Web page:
steve jobs

When Aaron Sorkin is involved in a movie, there’s a pretty good chance it’s going to have some quality dialogue. He wrote the screenplay for The Social Network, which — fact or fiction — was one of the most entertaining films of 2010. Now he’s tackling another major influence in the tech scene (Facebook is tech… kind of) with writing credits for Steve Jobs.

If you’ve seen The Social Network then you should already have a pretty good idea of what to expect from Steve Jobs. It’s a dialogue-heavy, drama-filled ride through the life of the late Apple co-founder, Chairman and CEO. Steve Jobs was as passionate as he was influential in the tech community, and that aspect of his character is very much on display in the film.

Michael Fassbender takes on the iconic role of Steve Jobs, with Kate Winslet taking on the other leading role in the film, Apple Macintosh marketing guru, Joanna Hoffman. Almost every scene in the film showcases one or both of these thespians and they steal each and every scene they’re in. Fassbender may not physically look like Steve Jobs, but he embodies the character like no other actor has been able to do up to this point (sorry Ashton).

It was widely known that Joanna Hoffman was one of the few people at Apple who could stand up to Steve Jobs, and that aspect of their relationship is depicted throughout the film. While this is obviously a Steve Jobs movie, it almost feels as though you could’ve called it, “Joanna Hoffman” and you wouldn’t have to change much. That’s not a bad thing at all as Hoffman was present for some of the key points in Apple’s history, much like Jobs.

Steve Jobs is not a traditional film. It doesn’t really have a set beginning and end, and it’s certainly not what most would expect from a biographical film. It covers three significant product launches that Jobs took part in. That doesn’t mean it covers the events that took place leading up to the product launch, that literally means it covers the hour or two leading up to three very important keynotes in Jobs’ career.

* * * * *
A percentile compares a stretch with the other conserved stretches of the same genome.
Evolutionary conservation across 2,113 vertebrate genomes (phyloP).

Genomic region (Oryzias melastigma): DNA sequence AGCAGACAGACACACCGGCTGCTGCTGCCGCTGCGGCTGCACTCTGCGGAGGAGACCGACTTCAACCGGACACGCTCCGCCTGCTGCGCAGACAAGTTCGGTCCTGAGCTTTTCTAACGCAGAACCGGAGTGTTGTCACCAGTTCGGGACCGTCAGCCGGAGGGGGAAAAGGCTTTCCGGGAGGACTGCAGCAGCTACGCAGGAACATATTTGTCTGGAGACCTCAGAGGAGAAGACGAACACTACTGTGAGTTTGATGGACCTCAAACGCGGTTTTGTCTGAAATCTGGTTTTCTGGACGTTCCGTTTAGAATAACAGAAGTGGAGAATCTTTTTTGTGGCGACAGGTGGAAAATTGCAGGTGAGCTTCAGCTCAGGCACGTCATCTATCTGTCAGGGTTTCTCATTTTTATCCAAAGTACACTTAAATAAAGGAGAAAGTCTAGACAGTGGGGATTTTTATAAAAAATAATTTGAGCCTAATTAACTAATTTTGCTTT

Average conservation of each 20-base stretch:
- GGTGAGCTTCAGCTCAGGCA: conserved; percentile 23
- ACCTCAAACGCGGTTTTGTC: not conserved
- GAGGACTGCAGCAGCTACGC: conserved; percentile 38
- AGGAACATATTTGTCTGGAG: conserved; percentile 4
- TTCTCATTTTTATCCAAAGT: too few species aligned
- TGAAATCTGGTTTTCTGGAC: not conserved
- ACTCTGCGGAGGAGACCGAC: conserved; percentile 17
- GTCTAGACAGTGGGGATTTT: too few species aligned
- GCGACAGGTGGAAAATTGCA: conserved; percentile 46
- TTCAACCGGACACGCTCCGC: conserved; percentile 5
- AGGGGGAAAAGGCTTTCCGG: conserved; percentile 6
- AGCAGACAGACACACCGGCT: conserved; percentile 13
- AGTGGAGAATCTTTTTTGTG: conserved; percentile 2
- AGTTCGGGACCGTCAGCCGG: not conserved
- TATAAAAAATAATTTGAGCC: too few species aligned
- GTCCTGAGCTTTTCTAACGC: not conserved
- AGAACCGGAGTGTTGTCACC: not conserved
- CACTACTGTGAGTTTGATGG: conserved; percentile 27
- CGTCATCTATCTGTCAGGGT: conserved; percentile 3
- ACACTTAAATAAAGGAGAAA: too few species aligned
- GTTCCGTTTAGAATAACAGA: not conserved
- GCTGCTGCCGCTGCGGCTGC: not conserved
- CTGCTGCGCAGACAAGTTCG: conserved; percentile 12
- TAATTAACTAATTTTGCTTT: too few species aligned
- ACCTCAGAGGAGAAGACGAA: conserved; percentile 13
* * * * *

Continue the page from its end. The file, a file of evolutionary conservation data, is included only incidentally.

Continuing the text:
The first keynote is the launch of the Apple Macintosh, followed by the launch of the NeXT computer platform, and finally the launch of the iMac. There’s a little bit of back story and some flashbacks here and there, but for the most part the film takes place at these three product launches. What ties these together (in addition to Jobs and Hoffman) is Jobs’ daughter, Lisa Brennan, played by Makenzie Moss (age 5), Ripley Sobo (age 9) and Perla Haney-Jardine (age 19).

Lisa Brennan is essentially the backbone of the film. Yes, Steve Jobs is important to a film about Steve Jobs, but it’s Lisa Brennan that gives the audience someone to connect to and a way to tell time. As Lisa ages and the interactions with her father evolve, the audience learns not only what the passage of time has done to the relationship, but how Jobs has started to evolve as a human and a father. She doesn’t have many lines or even much screen time, but she is an essential part of the film.

The other two main characters in the film are Steve Wozniak (Seth Rogan), co-founder of Apple, and John Sculley (Jeff Daniels), CEO of Apple throughout much of Jobs’ time with the company. Wozniak was Jobs’ best friend, which provides insight into just how passionate Jobs could be. Sometimes Jobs treats Wozniak like you would expect a friend to treat someone he’s known for years. Other times the two seem almost like mortal enemies. Watching this relationship fluctuate throughout the film is one of the main points of dramatic contention. Sculley has a similar bond in that he was a father figure to Jobs for many years. Watching that relationship break down is also one of the key points in the film.

Steve Jobs is a film that gives you a dramatic glimpse into the life of Steve Jobs at three very important moments in his career. It’s an entertaining film that has a basis in fact, but should still be considered mostly fiction. All three product launches did take place, and Jobs’ personality is fairly accurate from what some people close to him have stated, but there’s a good chance many of the conversations in the film did not actually happen within an hour of each product launch.

As long as you understand that this is a dramatic film created for entertainment purposes and not a documentary, you should be able to enjoy Steve Jobs. It’s an entertaining film that shows you the full range of human emotions through the various characters involved. It’s not quite a thrilling as The Social Network, but the two films are similar in many ways. If you have any connection to the Apple Macintosh or iMac, there will be added enjoyment, but even if you know nothing of Jobs or the tech he pioneered, this is an entertaining dramatization of his life.

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About Steve Jobs

Synopsis: Set backstage at three iconic product launches and ending in 1998 with the unveiling of the iMac, Steve Jobs takes us behind the scenes of the digital revolution to paint a portrait of the man at its epicenter.

Director: Danny Boyle

Writers: Aaron Sorkin (screenplay), Walter Isaacson (book)

Stars: Michael Fassbender, Kate Winslet, Seth Rogen

Rated: R

Runtime: 122 Minutes

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